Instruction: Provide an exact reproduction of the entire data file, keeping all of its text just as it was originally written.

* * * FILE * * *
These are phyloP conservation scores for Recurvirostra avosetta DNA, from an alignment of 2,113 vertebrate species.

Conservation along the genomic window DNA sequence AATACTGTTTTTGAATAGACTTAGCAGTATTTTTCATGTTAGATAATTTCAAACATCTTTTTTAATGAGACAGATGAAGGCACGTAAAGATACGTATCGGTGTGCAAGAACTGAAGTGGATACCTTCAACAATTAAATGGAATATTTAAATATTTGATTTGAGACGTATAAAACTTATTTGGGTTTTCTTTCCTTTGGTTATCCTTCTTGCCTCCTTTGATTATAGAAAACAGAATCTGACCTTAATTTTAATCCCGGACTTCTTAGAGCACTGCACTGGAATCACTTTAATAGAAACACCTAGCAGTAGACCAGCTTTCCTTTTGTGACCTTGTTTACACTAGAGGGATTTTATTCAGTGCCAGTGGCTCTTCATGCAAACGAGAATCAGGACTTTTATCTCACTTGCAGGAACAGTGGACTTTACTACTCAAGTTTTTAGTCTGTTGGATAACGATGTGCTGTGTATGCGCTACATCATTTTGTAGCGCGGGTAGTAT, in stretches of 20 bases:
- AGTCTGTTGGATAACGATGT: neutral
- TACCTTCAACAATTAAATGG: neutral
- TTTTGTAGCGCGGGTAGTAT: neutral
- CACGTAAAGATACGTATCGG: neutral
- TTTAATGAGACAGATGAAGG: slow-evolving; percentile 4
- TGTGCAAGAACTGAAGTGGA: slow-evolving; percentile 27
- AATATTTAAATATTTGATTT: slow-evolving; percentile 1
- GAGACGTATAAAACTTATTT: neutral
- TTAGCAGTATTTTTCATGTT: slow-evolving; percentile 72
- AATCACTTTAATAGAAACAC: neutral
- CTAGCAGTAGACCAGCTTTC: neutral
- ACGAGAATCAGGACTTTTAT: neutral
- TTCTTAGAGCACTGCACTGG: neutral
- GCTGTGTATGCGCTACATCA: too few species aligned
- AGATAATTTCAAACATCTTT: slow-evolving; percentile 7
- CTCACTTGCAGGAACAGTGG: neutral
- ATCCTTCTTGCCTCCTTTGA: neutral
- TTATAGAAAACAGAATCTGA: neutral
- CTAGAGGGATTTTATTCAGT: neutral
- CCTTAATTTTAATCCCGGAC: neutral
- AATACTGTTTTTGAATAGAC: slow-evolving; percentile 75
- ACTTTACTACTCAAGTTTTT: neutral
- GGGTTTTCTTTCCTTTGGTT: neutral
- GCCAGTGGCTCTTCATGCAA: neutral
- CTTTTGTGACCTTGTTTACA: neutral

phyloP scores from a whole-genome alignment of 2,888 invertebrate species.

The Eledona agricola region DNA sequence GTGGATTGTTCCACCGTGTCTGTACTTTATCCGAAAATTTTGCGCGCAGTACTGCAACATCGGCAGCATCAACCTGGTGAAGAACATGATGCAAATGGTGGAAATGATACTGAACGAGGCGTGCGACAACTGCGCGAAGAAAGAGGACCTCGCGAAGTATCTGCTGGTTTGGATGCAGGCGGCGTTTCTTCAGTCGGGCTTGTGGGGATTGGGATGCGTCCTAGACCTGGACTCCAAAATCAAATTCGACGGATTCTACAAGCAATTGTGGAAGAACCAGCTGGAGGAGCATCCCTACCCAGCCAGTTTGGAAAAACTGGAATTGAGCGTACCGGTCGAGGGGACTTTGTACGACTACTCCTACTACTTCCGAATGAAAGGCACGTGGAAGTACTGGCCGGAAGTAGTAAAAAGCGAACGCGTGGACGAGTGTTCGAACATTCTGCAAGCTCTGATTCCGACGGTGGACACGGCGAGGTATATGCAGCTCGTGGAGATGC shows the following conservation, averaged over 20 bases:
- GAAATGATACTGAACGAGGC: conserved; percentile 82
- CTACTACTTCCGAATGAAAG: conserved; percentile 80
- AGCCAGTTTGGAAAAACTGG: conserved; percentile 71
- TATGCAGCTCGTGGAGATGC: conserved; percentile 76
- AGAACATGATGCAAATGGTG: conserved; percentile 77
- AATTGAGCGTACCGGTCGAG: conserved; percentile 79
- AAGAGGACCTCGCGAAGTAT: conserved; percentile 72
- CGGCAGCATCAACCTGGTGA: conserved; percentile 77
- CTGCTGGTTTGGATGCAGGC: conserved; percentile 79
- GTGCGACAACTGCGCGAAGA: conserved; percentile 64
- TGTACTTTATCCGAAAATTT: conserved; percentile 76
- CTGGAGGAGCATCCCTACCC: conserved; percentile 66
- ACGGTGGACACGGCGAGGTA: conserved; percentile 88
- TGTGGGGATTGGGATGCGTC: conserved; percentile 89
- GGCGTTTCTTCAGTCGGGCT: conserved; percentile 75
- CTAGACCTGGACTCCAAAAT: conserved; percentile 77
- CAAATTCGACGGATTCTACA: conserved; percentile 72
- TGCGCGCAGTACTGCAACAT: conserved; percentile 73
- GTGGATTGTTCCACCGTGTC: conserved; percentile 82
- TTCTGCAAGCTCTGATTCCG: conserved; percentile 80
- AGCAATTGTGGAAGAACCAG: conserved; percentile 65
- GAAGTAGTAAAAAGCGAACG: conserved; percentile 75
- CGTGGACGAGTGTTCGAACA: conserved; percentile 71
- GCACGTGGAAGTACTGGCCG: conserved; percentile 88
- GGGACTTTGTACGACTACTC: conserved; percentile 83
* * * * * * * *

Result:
These are phyloP conservation scores for Recurvirostra avosetta DNA, from an alignment of 2,113 vertebrate species.

Conservation along the genomic window DNA sequence AATACTGTTTTTGAATAGACTTAGCAGTATTTTTCATGTTAGATAATTTCAAACATCTTTTTTAATGAGACAGATGAAGGCACGTAAAGATACGTATCGGTGTGCAAGAACTGAAGTGGATACCTTCAACAATTAAATGGAATATTTAAATATTTGATTTGAGACGTATAAAACTTATTTGGGTTTTCTTTCCTTTGGTTATCCTTCTTGCCTCCTTTGATTATAGAAAACAGAATCTGACCTTAATTTTAATCCCGGACTTCTTAGAGCACTGCACTGGAATCACTTTAATAGAAACACCTAGCAGTAGACCAGCTTTCCTTTTGTGACCTTGTTTACACTAGAGGGATTTTATTCAGTGCCAGTGGCTCTTCATGCAAACGAGAATCAGGACTTTTATCTCACTTGCAGGAACAGTGGACTTTACTACTCAAGTTTTTAGTCTGTTGGATAACGATGTGCTGTGTATGCGCTACATCATTTTGTAGCGCGGGTAGTAT, in stretches of 20 bases:
- AGTCTGTTGGATAACGATGT: neutral
- TACCTTCAACAATTAAATGG: neutral
- TTTTGTAGCGCGGGTAGTAT: neutral
- CACGTAAAGATACGTATCGG: neutral
- TTTAATGAGACAGATGAAGG: slow-evolving; percentile 4
- TGTGCAAGAACTGAAGTGGA: slow-evolving; percentile 27
- AATATTTAAATATTTGATTT: slow-evolving; percentile 1
- GAGACGTATAAAACTTATTT: neutral
- TTAGCAGTATTTTTCATGTT: slow-evolving; percentile 72
- AATCACTTTAATAGAAACAC: neutral
- CTAGCAGTAGACCAGCTTTC: neutral
- ACGAGAATCAGGACTTTTAT: neutral
- TTCTTAGAGCACTGCACTGG: neutral
- GCTGTGTATGCGCTACATCA: too few species aligned
- AGATAATTTCAAACATCTTT: slow-evolving; percentile 7
- CTCACTTGCAGGAACAGTGG: neutral
- ATCCTTCTTGCCTCCTTTGA: neutral
- TTATAGAAAACAGAATCTGA: neutral
- CTAGAGGGATTTTATTCAGT: neutral
- CCTTAATTTTAATCCCGGAC: neutral
- AATACTGTTTTTGAATAGAC: slow-evolving; percentile 75
- ACTTTACTACTCAAGTTTTT: neutral
- GGGTTTTCTTTCCTTTGGTT: neutral
- GCCAGTGGCTCTTCATGCAA: neutral
- CTTTTGTGACCTTGTTTACA: neutral

phyloP scores from a whole-genome alignment of 2,888 invertebrate species.

The Eledona agricola region DNA sequence GTGGATTGTTCCACCGTGTCTGTACTTTATCCGAAAATTTTGCGCGCAGTACTGCAACATCGGCAGCATCAACCTGGTGAAGAACATGATGCAAATGGTGGAAATGATACTGAACGAGGCGTGCGACAACTGCGCGAAGAAAGAGGACCTCGCGAAGTATCTGCTGGTTTGGATGCAGGCGGCGTTTCTTCAGTCGGGCTTGTGGGGATTGGGATGCGTCCTAGACCTGGACTCCAAAATCAAATTCGACGGATTCTACAAGCAATTGTGGAAGAACCAGCTGGAGGAGCATCCCTACCCAGCCAGTTTGGAAAAACTGGAATTGAGCGTACCGGTCGAGGGGACTTTGTACGACTACTCCTACTACTTCCGAATGAAAGGCACGTGGAAGTACTGGCCGGAAGTAGTAAAAAGCGAACGCGTGGACGAGTGTTCGAACATTCTGCAAGCTCTGATTCCGACGGTGGACACGGCGAGGTATATGCAGCTCGTGGAGATGC shows the following conservation, averaged over 20 bases:
- GAAATGATACTGAACGAGGC: conserved; percentile 82
- CTACTACTTCCGAATGAAAG: conserved; percentile 80
- AGCCAGTTTGGAAAAACTGG: conserved; percentile 71
- TATGCAGCTCGTGGAGATGC: conserved; percentile 76
- AGAACATGATGCAAATGGTG: conserved; percentile 77
- AATTGAGCGTACCGGTCGAG: conserved; percentile 79
- AAGAGGACCTCGCGAAGTAT: conserved; percentile 72
- CGGCAGCATCAACCTGGTGA: conserved; percentile 77
- CTGCTGGTTTGGATGCAGGC: conserved; percentile 79
- GTGCGACAACTGCGCGAAGA: conserved; percentile 64
- TGTACTTTATCCGAAAATTT: conserved; percentile 76
- CTGGAGGAGCATCCCTACCC: conserved; percentile 66
- ACGGTGGACACGGCGAGGTA: conserved; percentile 88
- TGTGGGGATTGGGATGCGTC: conserved; percentile 89
- GGCGTTTCTTCAGTCGGGCT: conserved; percentile 75
- CTAGACCTGGACTCCAAAAT: conserved; percentile 77
- CAAATTCGACGGATTCTACA: conserved; percentile 72
- TGCGCGCAGTACTGCAACAT: conserved; percentile 73
- GTGGATTGTTCCACCGTGTC: conserved; percentile 82
- TTCTGCAAGCTCTGATTCCG: conserved; percentile 80
- AGCAATTGTGGAAGAACCAG: conserved; percentile 65
- GAAGTAGTAAAAAGCGAACG: conserved; percentile 75
- CGTGGACGAGTGTTCGAACA: conserved; percentile 71
- GCACGTGGAAGTACTGGCCG: conserved; percentile 88
- GGGACTTTGTACGACTACTC: conserved; percentile 83